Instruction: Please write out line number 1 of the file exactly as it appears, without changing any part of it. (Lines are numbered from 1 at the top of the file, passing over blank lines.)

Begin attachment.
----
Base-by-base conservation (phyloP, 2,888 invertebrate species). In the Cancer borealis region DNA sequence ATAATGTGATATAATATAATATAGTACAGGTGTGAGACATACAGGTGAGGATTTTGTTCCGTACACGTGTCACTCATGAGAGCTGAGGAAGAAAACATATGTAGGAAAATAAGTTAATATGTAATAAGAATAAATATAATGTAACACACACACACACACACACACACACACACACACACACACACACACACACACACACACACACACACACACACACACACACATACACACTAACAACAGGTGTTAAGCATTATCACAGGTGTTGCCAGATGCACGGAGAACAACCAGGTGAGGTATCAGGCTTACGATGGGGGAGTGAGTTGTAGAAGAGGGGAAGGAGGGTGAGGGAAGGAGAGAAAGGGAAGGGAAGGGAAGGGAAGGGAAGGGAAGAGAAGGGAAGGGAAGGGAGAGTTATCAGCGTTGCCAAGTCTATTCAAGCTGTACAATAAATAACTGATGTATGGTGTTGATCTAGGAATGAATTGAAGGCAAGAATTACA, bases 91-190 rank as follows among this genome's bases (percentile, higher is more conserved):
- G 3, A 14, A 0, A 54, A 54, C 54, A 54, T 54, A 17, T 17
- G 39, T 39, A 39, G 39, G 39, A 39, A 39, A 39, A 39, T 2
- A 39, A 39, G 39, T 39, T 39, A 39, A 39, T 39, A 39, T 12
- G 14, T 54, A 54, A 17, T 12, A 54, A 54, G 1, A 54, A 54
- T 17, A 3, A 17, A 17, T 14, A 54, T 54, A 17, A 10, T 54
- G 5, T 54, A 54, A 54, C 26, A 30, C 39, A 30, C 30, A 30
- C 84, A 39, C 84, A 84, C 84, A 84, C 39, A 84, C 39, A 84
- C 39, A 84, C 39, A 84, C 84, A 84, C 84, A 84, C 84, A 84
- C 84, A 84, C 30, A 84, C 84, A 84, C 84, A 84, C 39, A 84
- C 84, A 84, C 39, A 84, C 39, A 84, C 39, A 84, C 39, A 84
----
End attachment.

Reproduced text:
Base-by-base conservation (phyloP, 2,888 invertebrate species). In the Cancer borealis region DNA sequence ATAATGTGATATAATATAATATAGTACAGGTGTGAGACATACAGGTGAGGATTTTGTTCCGTACACGTGTCACTCATGAGAGCTGAGGAAGAAAACATATGTAGGAAAATAAGTTAATATGTAATAAGAATAAATATAATGTAACACACACACACACACACACACACACACACACACACACACACACACACACACACACACACACACACACACACACACACACATACACACTAACAACAGGTGTTAAGCATTATCACAGGTGTTGCCAGATGCACGGAGAACAACCAGGTGAGGTATCAGGCTTACGATGGGGGAGTGAGTTGTAGAAGAGGGGAAGGAGGGTGAGGGAAGGAGAGAAAGGGAAGGGAAGGGAAGGGAAGGGAAGGGAAGAGAAGGGAAGGGAAGGGAGAGTTATCAGCGTTGCCAAGTCTATTCAAGCTGTACAATAAATAACTGATGTATGGTGTTGATCTAGGAATGAATTGAAGGCAAGAATTACA, bases 91-190 rank as follows among this genome's bases (percentile, higher is more conserved):